An unutilised small space at the Robertson Road Gates of Centennial Park has been transformed into a welcoming cultural garden, influenced by a Dharawal Dreaming story about the banksia (Waddhangarii). The Centennial Park Cultural Garden is a physical connection to Cadigal Country and a celebration of the critically endangered Eastern Suburbs Banksia Scrub that was once prevalent on this site. The narrative of the garden is the result of a collaborative design process that included input from Traditional Knowledge Holders.

The site at Robertson Road Gates, one of the Park’s four main entries, was identified as a location that would welcome First Nations visitors, aiming to provide a feeling of cultural safety and to allow all park visitors to feel connected to Country as they enter the park.

Centennial Parklands recognised that the inclusion of a Cultural Garden was an opportunity to acknowledge First Nation’s culture and gain a rich understanding of Country from an Indigenous perspective. The client brief specified that the Cultural Garden be designed using a collaborative design process to gain an authentic understanding of Country – flora, fauna, earth, wind, water and sky – as it relates to place.

Waddhangarii provides opportunities to incorporate language, storytelling and traditional ecological knowledge into the design, interconnecting design and Country while complementing the broader Centennial Park landscape. The design team has incorporated a First Nations narrative that evokes the unique Indigenous ecologies that were once so prolific on the site.

The site of the Cultural Garden comprises of two linear stretches of garden bed, flanked by two roads and pedestrian footpaths with a bridle path running through the centre, linking the Park’s equestrian amenity to the nearby Centennial Park Equestrian Centre (CPEC).

The constraints of the Waddhangarii site physically embody the competing needs of the garden– finding the balance to allow First Nations people to have a point for ongoing connection and engagement with the Garden, balanced with the needs of other park users, traveling by car, bike and foot and for patrons from the CPEC on horseback.

The design team recognised that for an authentic interpretation of First Nations narrative to occur, they needed to engage with Indigenous Knowledge Holders. Bidjigal Elder Uncle Vic Simms shared his knowledge and vision with Park representatives to help guide the design of the Garden.
The team developed a design for the garden that would celebrate a number of elements that were highlighted throughout conversations with Uncle Vic. These included a desire to recreate the critically endangered Eastern Suburbs Banksia Scrub (ESBS) with a focus on plants that were used for food, medicine and craft by First Nations People. Uncle Vic also expressed the importance of seeing the whole cultural garden from a single standpoint, something that has been addressed in the design.
Eastern Suburbs Banksia Scrub (ESBS) was once found on 5,300 hectares of Cadigal land, but now less than three per cent (146 Hectares) remains of the original distribution of this critically endangered species.  With several remnant patches of ESBS in Centennial Parklands, the horticulture and maintenance team is recognised as a best-practice site for conservation, committed to the skills, knowledge, resources to undertake and provide the professional vegetation management of ESBS.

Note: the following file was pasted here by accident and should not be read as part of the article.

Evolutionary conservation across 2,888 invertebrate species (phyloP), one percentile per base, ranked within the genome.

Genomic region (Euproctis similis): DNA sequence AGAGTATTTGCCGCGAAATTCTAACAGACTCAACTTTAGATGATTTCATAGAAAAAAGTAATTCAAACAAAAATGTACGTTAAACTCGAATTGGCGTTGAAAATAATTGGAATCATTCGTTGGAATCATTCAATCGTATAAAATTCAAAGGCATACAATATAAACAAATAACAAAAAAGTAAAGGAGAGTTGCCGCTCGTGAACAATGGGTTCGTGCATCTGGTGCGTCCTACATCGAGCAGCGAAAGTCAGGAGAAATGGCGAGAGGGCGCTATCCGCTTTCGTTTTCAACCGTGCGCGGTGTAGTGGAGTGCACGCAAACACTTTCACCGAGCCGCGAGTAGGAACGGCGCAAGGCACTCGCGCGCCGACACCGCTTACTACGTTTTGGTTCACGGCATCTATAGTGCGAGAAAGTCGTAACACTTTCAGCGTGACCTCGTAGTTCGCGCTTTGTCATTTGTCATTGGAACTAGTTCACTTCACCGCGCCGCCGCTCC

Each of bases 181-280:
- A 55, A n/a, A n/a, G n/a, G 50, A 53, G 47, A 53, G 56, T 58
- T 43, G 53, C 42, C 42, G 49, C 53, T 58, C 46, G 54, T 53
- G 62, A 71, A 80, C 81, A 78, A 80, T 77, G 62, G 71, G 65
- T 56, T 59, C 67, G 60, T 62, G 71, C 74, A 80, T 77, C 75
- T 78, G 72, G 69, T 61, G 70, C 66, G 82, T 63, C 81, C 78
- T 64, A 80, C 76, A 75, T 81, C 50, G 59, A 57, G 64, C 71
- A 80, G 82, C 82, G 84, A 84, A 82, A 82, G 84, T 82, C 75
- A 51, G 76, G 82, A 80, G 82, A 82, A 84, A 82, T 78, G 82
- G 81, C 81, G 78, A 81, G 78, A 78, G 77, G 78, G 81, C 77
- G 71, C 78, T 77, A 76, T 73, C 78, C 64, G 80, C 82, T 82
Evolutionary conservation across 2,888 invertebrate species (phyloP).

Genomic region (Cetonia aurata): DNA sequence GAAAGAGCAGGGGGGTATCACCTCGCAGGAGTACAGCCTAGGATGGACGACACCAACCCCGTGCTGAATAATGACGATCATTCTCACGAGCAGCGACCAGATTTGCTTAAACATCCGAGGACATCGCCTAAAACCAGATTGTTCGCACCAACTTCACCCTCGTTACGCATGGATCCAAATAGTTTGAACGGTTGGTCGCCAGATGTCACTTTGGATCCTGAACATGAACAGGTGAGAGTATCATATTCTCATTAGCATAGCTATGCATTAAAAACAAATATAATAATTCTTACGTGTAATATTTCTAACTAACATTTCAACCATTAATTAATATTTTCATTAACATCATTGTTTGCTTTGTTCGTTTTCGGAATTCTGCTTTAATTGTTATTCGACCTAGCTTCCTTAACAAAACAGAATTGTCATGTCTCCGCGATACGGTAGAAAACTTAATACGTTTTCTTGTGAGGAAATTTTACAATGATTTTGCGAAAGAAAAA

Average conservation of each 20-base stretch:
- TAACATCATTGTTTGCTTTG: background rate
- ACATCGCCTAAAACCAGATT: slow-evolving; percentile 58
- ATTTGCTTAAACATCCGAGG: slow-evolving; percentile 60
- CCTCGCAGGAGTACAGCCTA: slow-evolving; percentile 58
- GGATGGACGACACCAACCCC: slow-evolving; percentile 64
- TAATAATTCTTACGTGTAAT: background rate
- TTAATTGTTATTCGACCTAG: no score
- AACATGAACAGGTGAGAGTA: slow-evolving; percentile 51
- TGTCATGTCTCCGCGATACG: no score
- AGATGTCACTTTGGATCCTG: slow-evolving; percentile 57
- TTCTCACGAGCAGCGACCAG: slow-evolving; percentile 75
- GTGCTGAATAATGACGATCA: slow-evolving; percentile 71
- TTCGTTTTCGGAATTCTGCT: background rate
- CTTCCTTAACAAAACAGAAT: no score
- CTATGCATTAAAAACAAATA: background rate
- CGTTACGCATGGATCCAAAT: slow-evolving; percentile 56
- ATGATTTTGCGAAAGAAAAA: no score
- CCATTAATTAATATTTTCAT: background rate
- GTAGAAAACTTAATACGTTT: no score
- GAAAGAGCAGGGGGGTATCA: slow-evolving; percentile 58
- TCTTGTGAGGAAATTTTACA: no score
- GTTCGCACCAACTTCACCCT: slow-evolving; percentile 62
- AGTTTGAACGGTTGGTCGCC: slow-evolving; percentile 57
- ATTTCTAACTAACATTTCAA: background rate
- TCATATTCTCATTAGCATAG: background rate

The proposed new plantings will provide habitat potential, providing food and protection for a range of wildlife species such as Grey Headed Flying Fox, Little Lorikeet, Bent Wing Bat, Large Bent Wing Bat, Eastern Coastal Free Tailed Bat and Dusky Wood Swallow.

The materiality of the Cultural Garden, including corten and sandstone, has been chosen so that it weathers and matures with the garden over time. Interpretive signage throughout the site will educate visitors about the importance of ESBS and the different uses for species within the Cultural Garden. The garden has been laid out in three planting zones – a medicinal planting mix, bushtucker planting mix and craft planting mix, with a garden bed of each present on either side of the bridle path.

Circular corten pots have been used for a sculptural, organic design. The pots are of varying heights to create interest and maintain sightlines, set well back from the bridle path so as not to create situations where horses may startle. For this reason, and also from a maintenance and value management perspective, smaller volume species were carefully chosen.

Even working within such a small space, the design has allowed for increased amenity for park users, with wider footpaths and sandstone seating allowing for passive recreation or a place to meet. The sandstone seating is complemented by sandstone stepping steppers, boulders and logs, allowing for moments of active play.

Location: Robertson Road Gates, Centennial Park, Sydney.

Design year: 2021

Year Completed: 2022

Photo: Brett Boardman


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